The superfood wheatgrass is considered, by most people, as simply a juice drink available at health clubs or chain juice joints. But it’s much more than that. Wheatgrass has all nine essential amino acids, hundreds of vitamins and minerals and a high fiber content. It detoxifies the body and helps control high blood pressure (and high cholesterol). Wheatgrass supplements, including wheatgrass pills, are a safe and effective way to get more cholesterol-lowering nutrients if you don’t want to drink wheatgrass juice.
Found naturally in almonds, wheat germ, peanuts and many fruits and vegetables, stanols and sterols help prevent coronary heart disease. Many manufactured foods contain added sterols and stanols. These fibers reduce your ability to absorb bad cholesterol. Look for stanols and sterols on the ingredient labels of granola bars, orange juice and chocolate and other foods.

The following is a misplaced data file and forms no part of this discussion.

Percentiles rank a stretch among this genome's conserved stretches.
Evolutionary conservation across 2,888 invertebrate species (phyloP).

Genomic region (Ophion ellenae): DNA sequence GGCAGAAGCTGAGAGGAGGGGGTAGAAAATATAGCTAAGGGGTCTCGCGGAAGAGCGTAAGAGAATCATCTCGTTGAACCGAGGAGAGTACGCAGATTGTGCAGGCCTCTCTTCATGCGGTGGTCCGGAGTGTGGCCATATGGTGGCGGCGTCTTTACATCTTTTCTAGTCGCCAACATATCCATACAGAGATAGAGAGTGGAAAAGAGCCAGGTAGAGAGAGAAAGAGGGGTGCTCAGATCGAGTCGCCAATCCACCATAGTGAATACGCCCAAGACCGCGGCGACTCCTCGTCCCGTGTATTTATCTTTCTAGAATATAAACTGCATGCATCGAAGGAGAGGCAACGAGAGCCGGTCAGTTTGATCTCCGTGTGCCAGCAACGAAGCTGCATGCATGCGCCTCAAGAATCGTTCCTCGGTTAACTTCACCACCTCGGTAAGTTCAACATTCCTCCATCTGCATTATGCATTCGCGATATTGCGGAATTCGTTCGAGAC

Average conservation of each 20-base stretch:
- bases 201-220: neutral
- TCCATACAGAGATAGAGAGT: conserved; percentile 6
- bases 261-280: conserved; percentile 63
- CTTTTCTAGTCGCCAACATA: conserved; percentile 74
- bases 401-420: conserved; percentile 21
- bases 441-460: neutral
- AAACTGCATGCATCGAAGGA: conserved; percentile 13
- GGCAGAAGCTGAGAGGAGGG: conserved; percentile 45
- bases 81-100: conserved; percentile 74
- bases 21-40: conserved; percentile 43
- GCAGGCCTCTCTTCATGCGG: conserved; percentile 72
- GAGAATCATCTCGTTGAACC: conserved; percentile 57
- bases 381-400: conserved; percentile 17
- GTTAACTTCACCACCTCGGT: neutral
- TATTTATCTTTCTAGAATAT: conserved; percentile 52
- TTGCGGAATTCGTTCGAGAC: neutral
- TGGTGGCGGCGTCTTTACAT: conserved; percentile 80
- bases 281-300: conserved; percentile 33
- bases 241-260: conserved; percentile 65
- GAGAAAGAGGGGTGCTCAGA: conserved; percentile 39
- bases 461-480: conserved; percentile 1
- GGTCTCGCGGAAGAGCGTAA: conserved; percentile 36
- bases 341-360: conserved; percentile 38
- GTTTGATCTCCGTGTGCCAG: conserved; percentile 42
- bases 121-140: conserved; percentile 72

If you eat enough sterols and stanols though your diet, they’ll form mixed micelles in the digestive tract along with cholesterol. This stops high amounts of cholesterol from being absorbed in the body.
Don’t take the easy way out by holding onto old eating habits and figuring a statin or other prescription drug will lower your cholesterol and prevent heart disease. Eating a healthy, fiber-rich diet, with or without prescription medication, is the best way to lower bad cholesterol.
Statements contained herein have not been evaluated by the Food and Drug Administration. Our products are not intended to diagnose, treat, cure or prevent any disease.